"How many times will you want to give up, you still have to find the strength to react."

Without having to make inappropriate spoilers, unfortunately the story seasoned with melancholy sadness, has no winners, but losers. Perhaps it is also this last element that makes everything damn real and close to every reader. Barbara Baraldi has once again demonstrated how to bring emotion and feeling out of the pages of a comic, making us forget monsters, vampires, ancient rituals, curses, but making us excited as it happened with stories of the caliber of The long goodbye and the most recent Anna forever, for the same reason that allows us to identify ourselves and enter a nightmare and a love that we really feel as ours.

This is the power of emotions and writing. Dwelling on the editorials and on this particular musical combination, the former remain a good editorial complement, while the latter, for all Blasco fans and not, remains a simple and in any case successful combination and nothing more.

From verses to images

Oppression. Hope. Resignation.

Feelings similar to each other in everyday life, common in the hearts of men. But how to represent them on paper? This must have been the question they asked themselves in Via Buonarroti in that of Sergio Bonelli Editore, when they read the story of Barbara Baraldi, and the answer was Davide Furnò. The Turin designer has managed to impress these sensations in the images, accompanying with his inks in a masterly way the events conceived by Baraldi ... a harmony that suggests an authentic symbiotic work. Could it have been so? We do not know and we are dying to ask these two authors directly, in the meantime the result is practically perfect.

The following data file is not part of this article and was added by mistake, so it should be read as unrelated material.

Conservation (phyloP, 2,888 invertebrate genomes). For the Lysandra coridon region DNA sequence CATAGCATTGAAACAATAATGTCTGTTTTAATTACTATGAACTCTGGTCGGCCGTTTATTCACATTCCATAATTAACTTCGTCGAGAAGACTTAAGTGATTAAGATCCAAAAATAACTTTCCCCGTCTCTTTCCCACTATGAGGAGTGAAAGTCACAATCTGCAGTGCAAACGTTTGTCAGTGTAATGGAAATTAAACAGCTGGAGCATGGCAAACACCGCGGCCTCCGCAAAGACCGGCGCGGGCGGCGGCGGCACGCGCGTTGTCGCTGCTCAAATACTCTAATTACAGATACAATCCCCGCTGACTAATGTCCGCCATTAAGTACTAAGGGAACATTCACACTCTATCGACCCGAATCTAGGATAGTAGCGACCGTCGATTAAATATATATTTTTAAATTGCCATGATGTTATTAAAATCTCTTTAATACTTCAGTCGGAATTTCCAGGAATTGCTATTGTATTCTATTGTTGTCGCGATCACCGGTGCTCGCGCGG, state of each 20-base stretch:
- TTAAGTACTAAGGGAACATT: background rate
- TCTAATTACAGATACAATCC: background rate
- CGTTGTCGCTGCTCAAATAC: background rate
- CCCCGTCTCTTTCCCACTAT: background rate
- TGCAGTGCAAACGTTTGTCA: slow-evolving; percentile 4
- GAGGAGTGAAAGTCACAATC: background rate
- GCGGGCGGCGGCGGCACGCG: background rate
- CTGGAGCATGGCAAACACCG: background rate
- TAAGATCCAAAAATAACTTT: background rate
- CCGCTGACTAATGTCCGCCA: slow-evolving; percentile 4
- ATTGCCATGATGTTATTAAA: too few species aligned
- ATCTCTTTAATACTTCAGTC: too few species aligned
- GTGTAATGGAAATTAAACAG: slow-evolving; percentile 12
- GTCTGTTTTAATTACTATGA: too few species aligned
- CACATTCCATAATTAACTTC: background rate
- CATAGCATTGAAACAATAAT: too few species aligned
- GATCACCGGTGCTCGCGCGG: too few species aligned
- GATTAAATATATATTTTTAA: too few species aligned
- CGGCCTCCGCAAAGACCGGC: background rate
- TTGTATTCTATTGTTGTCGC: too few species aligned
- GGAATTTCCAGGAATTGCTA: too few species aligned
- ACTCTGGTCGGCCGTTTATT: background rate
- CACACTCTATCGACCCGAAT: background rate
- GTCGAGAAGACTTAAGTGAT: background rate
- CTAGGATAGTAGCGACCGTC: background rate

Dylan's surrender is classic, with few and well thought-out personalities, while Jenny with her beauty and sadness managed to involve us to the point of wishing to have an old boy by our side who would help us escape from chasm…

The double cover is also promoted with flying colors, with the first by Fabrizio De Tommaso who this time sees Vasco in Dylan's studio, almost intent on playing Jenny la Pazza, while Gigi Cavenago gives us his best and suitably obscure work of the entire trilogy… which we announce will also be the last ever as cover artist for Dylan Dog. You got it right. From next month Cavenago passes the baton of cover artist of the regular series to the brothers Raul and Gianluca Cestaro. And also in these terms, at the gates of Dylan's 35 years of publishing life, an era ends with the beginning of a new one, as happened with the legendary Claudio Villa and Angelo Stano.

Jenny is a book that will remind you why every month you go to the newsstand to buy this comic. Because Jenny is a "true" story that belongs or can belong to each of us. The Baraldi-Furnò duo have created one of the stories that we will not forget so easily ... strictly to be read in silence and then a second time listening to Jenny is crazy about Vasco at full volume if you can.